Lim told the Busan conference that as well as Bell Helicopter, Phase 1 technology partners include Israel's Elbit, which is supporting systems engineering andintegration activities; Baumann University in Russia; South Korean companies LG Innotec and MteQ; and South Korea's Chungnam, Inha, Chosun and Konkuk universities.

Tiltrotor demonstrator

Phase 2, running from 2005-8, is expected to result in the development of a tilt-rotor demonstrator. Total funding of $54 million has been allocated. Phase 3, running from 2009-12, will support prototypeair-vehicle flight testing and missionevaluation as well as production decisions. This phase is expected to cost $44 million.

Lim says that the air vehicle emerging from Phase 3 is expected to have a baseline endurance of five hours with a payload capacity in excess of 40kg (88lbs). The air vehicle is envisaged as having a maximum speed of 270kt (500km/h) and being able to cruise at 215kt at altitudes of 10,000ft (3,000m) for at least 3h. SUDC estimates indicate that the potential international market for a Smart-type VTOL UAV could grow to $10 billion a year, assuming both civil and military sales.

The unmanned stratospheric airship programme is being lead by KARI with 10m and 50m prototype air vehicles being flown as part of Phase 1 development which began in December 2000 and concluded last August.

The project is intended to result in a 200m unmanned airship powered by solar cells and regenerative fuel cells and optimised for telecommunications relay and Earth observation roles. The airship would have an endurance of over one month. A rival project is under way in Japan.

According to KARI airship development team member Yung-Gyo Lee, the phase one airship budget totalled $8.3 million with KARI flying a 10m prototype early in the programme to test the concept. Lee told the Busan UAV conference that the 50m test variant, designated VIA-50, flew five successful flights between September and November 2003. Test missions are continuing to prove the ability of a system to operate autonomously for more than 3h at 10,000ft. Phase 2 of the programme, which began in December 2003, is intended to result in a prototype airship capable of flying at 65,500ft and remaining on station for more than 72h.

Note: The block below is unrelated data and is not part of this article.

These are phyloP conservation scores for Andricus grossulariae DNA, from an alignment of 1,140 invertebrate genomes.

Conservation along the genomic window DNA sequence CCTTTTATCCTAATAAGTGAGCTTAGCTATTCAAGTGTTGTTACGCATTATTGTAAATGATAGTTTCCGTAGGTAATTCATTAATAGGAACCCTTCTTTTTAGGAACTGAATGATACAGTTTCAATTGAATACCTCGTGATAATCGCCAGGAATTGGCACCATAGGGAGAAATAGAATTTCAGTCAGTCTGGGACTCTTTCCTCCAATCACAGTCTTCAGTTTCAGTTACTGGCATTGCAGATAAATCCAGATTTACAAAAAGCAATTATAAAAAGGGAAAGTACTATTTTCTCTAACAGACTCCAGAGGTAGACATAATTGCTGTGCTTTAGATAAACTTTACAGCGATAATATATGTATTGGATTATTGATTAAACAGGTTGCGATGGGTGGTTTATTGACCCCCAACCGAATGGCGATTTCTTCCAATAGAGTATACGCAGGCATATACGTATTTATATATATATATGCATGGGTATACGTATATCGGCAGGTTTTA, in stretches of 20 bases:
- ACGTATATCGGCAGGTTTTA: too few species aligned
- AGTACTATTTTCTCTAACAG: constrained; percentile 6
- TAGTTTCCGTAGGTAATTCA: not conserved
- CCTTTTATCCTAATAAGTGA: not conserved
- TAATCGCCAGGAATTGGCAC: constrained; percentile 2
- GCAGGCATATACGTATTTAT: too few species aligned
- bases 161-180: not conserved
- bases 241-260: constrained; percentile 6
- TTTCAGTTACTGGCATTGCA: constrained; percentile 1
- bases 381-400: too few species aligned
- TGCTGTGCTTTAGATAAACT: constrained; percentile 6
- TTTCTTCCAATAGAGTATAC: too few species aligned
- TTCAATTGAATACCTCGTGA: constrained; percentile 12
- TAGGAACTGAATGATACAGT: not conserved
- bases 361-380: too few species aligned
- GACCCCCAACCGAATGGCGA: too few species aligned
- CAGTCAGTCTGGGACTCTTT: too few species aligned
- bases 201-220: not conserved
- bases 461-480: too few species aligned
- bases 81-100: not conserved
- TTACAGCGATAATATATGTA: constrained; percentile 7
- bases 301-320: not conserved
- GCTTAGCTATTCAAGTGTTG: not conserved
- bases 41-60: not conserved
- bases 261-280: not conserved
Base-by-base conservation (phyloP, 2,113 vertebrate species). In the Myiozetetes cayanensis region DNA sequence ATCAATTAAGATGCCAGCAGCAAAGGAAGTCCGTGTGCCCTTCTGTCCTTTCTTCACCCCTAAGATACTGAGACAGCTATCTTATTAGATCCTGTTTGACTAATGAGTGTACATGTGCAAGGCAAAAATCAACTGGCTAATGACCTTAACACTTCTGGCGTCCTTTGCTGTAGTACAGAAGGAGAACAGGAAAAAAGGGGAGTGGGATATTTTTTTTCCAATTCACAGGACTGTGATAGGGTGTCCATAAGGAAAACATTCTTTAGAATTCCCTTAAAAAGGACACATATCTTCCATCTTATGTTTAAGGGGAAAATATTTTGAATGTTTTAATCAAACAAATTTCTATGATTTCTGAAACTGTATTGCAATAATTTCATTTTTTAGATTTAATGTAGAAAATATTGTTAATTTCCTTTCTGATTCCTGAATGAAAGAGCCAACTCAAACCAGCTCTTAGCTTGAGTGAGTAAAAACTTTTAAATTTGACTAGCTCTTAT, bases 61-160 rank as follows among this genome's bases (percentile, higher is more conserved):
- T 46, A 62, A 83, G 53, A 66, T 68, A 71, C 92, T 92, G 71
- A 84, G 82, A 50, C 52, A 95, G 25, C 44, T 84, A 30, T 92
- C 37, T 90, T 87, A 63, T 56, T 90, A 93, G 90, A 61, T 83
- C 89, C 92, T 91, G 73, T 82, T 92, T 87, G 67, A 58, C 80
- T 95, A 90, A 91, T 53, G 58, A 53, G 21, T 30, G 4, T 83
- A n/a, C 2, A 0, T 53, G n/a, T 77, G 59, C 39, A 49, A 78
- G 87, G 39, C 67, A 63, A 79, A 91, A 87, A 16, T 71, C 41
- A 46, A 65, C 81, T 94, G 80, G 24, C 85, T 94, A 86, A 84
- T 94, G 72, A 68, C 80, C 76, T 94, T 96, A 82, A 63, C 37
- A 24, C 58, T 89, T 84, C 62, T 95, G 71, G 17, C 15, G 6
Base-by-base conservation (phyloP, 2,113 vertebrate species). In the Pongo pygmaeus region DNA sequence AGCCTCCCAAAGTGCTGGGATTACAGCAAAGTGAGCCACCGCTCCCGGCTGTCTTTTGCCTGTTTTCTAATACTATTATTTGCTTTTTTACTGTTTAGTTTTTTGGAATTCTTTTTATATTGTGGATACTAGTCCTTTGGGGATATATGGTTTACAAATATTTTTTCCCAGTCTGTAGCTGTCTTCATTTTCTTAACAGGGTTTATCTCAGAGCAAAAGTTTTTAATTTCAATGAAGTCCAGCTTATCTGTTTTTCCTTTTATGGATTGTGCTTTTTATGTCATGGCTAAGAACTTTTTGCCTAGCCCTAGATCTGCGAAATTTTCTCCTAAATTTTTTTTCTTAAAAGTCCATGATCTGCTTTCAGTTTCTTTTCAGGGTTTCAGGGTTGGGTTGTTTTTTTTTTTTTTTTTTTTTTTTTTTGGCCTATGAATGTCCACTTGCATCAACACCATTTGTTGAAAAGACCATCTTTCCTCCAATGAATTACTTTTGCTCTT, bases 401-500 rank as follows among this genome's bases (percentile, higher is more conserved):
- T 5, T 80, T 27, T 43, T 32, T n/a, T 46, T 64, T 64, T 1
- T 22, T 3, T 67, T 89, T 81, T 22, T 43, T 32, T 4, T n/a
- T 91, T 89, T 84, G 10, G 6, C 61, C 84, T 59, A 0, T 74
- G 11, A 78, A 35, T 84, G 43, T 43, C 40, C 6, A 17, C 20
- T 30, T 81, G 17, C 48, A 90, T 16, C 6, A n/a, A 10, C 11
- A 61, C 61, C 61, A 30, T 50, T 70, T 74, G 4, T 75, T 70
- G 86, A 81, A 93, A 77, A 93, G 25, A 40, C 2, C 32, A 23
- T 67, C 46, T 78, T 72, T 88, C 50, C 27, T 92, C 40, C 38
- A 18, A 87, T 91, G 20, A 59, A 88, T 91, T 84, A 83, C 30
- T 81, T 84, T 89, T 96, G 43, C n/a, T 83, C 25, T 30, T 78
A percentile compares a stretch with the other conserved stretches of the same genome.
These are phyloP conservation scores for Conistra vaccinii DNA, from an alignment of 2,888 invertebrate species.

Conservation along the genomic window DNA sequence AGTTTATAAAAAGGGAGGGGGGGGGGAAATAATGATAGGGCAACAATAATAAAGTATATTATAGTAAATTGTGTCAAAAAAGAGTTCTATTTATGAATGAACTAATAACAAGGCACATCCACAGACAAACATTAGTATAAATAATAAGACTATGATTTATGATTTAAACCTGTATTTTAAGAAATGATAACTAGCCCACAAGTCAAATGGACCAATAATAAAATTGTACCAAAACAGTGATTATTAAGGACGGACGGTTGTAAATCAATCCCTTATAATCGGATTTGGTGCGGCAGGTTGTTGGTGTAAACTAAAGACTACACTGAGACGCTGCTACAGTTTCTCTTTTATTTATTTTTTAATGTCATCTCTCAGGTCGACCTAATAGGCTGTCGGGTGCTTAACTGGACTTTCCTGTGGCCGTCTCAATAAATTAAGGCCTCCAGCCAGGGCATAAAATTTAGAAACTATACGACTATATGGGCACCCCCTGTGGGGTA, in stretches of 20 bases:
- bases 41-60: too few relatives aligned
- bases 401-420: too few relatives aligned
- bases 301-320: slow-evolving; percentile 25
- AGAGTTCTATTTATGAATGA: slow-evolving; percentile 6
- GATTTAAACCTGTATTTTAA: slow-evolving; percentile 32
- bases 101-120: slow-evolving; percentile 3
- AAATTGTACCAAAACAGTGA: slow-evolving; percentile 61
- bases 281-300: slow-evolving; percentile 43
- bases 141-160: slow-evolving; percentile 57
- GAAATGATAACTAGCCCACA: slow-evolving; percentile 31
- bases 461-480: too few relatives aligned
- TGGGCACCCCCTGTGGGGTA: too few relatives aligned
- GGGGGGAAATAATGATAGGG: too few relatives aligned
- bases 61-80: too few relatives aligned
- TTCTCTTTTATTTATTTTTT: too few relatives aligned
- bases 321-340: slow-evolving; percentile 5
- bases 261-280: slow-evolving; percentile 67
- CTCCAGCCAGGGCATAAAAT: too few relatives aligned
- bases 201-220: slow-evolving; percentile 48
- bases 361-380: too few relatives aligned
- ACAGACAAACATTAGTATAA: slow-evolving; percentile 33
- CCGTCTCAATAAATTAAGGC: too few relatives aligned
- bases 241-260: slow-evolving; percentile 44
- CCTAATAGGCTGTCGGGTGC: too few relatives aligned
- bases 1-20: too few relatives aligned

Phase 2, which runs until October 2007, has a budget of $34 million. Of this total, $25 million is to be provided by the South Korean government and $9 million by South Korean companies.

Lee says that the third phase of the programme, to start in 2007, will focus on operational testing of the 200m variant with results being used to guide decisions on subsequent system commercialisation.

As well as the UAV roadmap projects, South Korea's aerospace industry and research institutions are exploring a range of other technology projects. KAI revealed at Busan that it is interested in developing its own naval VTOL system. According to KAI director Dr Seung-Jon Kim, the UAV is still at a conceptual stage, but if it proceeded, development would be completely separate to the Smart UAV effort.

Kim also told the conference that the South Korean army's divisional level TUAV and close-range UAV requirements are potential opportunities for new development programmes by the company.